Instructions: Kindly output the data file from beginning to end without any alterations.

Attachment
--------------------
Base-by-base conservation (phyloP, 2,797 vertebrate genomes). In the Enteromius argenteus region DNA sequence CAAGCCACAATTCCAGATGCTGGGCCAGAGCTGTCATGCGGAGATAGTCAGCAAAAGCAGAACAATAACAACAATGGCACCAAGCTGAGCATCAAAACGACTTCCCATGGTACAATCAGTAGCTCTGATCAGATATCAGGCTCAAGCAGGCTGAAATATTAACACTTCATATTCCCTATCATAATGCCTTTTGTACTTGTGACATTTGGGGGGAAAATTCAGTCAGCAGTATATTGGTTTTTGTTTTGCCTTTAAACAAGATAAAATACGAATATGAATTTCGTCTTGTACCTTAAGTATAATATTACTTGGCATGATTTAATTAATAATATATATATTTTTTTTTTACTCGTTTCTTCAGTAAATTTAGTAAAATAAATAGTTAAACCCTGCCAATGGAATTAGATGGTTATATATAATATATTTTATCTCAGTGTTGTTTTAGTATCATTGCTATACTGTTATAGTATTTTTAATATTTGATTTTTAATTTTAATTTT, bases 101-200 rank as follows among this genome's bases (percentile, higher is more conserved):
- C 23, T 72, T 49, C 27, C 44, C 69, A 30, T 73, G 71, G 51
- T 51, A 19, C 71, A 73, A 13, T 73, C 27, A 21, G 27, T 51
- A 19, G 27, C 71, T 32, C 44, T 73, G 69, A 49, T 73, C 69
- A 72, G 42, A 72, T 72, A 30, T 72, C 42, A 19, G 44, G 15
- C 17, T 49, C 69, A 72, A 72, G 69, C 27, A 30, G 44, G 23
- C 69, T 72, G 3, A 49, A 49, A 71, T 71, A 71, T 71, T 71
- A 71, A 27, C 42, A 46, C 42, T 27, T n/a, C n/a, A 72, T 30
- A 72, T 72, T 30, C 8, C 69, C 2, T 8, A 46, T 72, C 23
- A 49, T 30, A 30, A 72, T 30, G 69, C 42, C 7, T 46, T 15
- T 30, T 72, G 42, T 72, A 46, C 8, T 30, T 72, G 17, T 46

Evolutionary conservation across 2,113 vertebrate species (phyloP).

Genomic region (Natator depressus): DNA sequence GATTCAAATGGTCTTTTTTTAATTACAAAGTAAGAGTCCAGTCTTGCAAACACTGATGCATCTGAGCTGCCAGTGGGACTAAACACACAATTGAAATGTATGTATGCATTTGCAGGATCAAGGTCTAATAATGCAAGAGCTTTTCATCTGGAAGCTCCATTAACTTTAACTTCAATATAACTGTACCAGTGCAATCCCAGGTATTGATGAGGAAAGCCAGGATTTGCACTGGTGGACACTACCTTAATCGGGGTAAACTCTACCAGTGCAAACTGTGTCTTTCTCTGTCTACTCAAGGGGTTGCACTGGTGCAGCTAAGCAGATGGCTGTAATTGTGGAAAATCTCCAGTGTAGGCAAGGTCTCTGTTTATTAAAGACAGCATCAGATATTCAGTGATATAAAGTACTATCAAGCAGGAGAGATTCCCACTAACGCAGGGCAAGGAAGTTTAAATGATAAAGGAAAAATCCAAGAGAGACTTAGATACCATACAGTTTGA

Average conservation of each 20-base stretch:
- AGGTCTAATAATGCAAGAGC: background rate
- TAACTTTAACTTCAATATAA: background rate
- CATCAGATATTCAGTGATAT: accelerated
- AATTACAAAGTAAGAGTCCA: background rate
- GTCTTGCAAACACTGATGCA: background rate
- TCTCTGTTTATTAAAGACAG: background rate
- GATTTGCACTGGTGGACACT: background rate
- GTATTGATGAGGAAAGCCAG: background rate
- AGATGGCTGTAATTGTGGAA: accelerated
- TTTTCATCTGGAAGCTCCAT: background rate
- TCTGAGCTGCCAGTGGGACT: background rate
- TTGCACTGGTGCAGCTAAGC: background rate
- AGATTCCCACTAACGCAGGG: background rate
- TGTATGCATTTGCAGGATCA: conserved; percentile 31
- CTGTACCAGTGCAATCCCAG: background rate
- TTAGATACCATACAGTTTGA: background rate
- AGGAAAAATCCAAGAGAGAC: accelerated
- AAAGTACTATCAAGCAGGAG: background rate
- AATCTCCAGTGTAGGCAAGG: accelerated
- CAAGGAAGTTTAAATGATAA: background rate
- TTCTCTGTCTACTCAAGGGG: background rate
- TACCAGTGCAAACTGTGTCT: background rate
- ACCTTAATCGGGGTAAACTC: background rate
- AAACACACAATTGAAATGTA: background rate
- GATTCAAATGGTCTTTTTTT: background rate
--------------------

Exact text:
Base-by-base conservation (phyloP, 2,797 vertebrate genomes). In the Enteromius argenteus region DNA sequence CAAGCCACAATTCCAGATGCTGGGCCAGAGCTGTCATGCGGAGATAGTCAGCAAAAGCAGAACAATAACAACAATGGCACCAAGCTGAGCATCAAAACGACTTCCCATGGTACAATCAGTAGCTCTGATCAGATATCAGGCTCAAGCAGGCTGAAATATTAACACTTCATATTCCCTATCATAATGCCTTTTGTACTTGTGACATTTGGGGGGAAAATTCAGTCAGCAGTATATTGGTTTTTGTTTTGCCTTTAAACAAGATAAAATACGAATATGAATTTCGTCTTGTACCTTAAGTATAATATTACTTGGCATGATTTAATTAATAATATATATATTTTTTTTTTACTCGTTTCTTCAGTAAATTTAGTAAAATAAATAGTTAAACCCTGCCAATGGAATTAGATGGTTATATATAATATATTTTATCTCAGTGTTGTTTTAGTATCATTGCTATACTGTTATAGTATTTTTAATATTTGATTTTTAATTTTAATTTT, bases 101-200 rank as follows among this genome's bases (percentile, higher is more conserved):
- C 23, T 72, T 49, C 27, C 44, C 69, A 30, T 73, G 71, G 51
- T 51, A 19, C 71, A 73, A 13, T 73, C 27, A 21, G 27, T 51
- A 19, G 27, C 71, T 32, C 44, T 73, G 69, A 49, T 73, C 69
- A 72, G 42, A 72, T 72, A 30, T 72, C 42, A 19, G 44, G 15
- C 17, T 49, C 69, A 72, A 72, G 69, C 27, A 30, G 44, G 23
- C 69, T 72, G 3, A 49, A 49, A 71, T 71, A 71, T 71, T 71
- A 71, A 27, C 42, A 46, C 42, T 27, T n/a, C n/a, A 72, T 30
- A 72, T 72, T 30, C 8, C 69, C 2, T 8, A 46, T 72, C 23
- A 49, T 30, A 30, A 72, T 30, G 69, C 42, C 7, T 46, T 15
- T 30, T 72, G 42, T 72, A 46, C 8, T 30, T 72, G 17, T 46

Evolutionary conservation across 2,113 vertebrate species (phyloP).

Genomic region (Natator depressus): DNA sequence GATTCAAATGGTCTTTTTTTAATTACAAAGTAAGAGTCCAGTCTTGCAAACACTGATGCATCTGAGCTGCCAGTGGGACTAAACACACAATTGAAATGTATGTATGCATTTGCAGGATCAAGGTCTAATAATGCAAGAGCTTTTCATCTGGAAGCTCCATTAACTTTAACTTCAATATAACTGTACCAGTGCAATCCCAGGTATTGATGAGGAAAGCCAGGATTTGCACTGGTGGACACTACCTTAATCGGGGTAAACTCTACCAGTGCAAACTGTGTCTTTCTCTGTCTACTCAAGGGGTTGCACTGGTGCAGCTAAGCAGATGGCTGTAATTGTGGAAAATCTCCAGTGTAGGCAAGGTCTCTGTTTATTAAAGACAGCATCAGATATTCAGTGATATAAAGTACTATCAAGCAGGAGAGATTCCCACTAACGCAGGGCAAGGAAGTTTAAATGATAAAGGAAAAATCCAAGAGAGACTTAGATACCATACAGTTTGA

Average conservation of each 20-base stretch:
- AGGTCTAATAATGCAAGAGC: background rate
- TAACTTTAACTTCAATATAA: background rate
- CATCAGATATTCAGTGATAT: accelerated
- AATTACAAAGTAAGAGTCCA: background rate
- GTCTTGCAAACACTGATGCA: background rate
- TCTCTGTTTATTAAAGACAG: background rate
- GATTTGCACTGGTGGACACT: background rate
- GTATTGATGAGGAAAGCCAG: background rate
- AGATGGCTGTAATTGTGGAA: accelerated
- TTTTCATCTGGAAGCTCCAT: background rate
- TCTGAGCTGCCAGTGGGACT: background rate
- TTGCACTGGTGCAGCTAAGC: background rate
- AGATTCCCACTAACGCAGGG: background rate
- TGTATGCATTTGCAGGATCA: conserved; percentile 31
- CTGTACCAGTGCAATCCCAG: background rate
- TTAGATACCATACAGTTTGA: background rate
- AGGAAAAATCCAAGAGAGAC: accelerated
- AAAGTACTATCAAGCAGGAG: background rate
- AATCTCCAGTGTAGGCAAGG: accelerated
- CAAGGAAGTTTAAATGATAA: background rate
- TTCTCTGTCTACTCAAGGGG: background rate
- TACCAGTGCAAACTGTGTCT: background rate
- ACCTTAATCGGGGTAAACTC: background rate
- AAACACACAATTGAAATGTA: background rate
- GATTCAAATGGTCTTTTTTT: background rate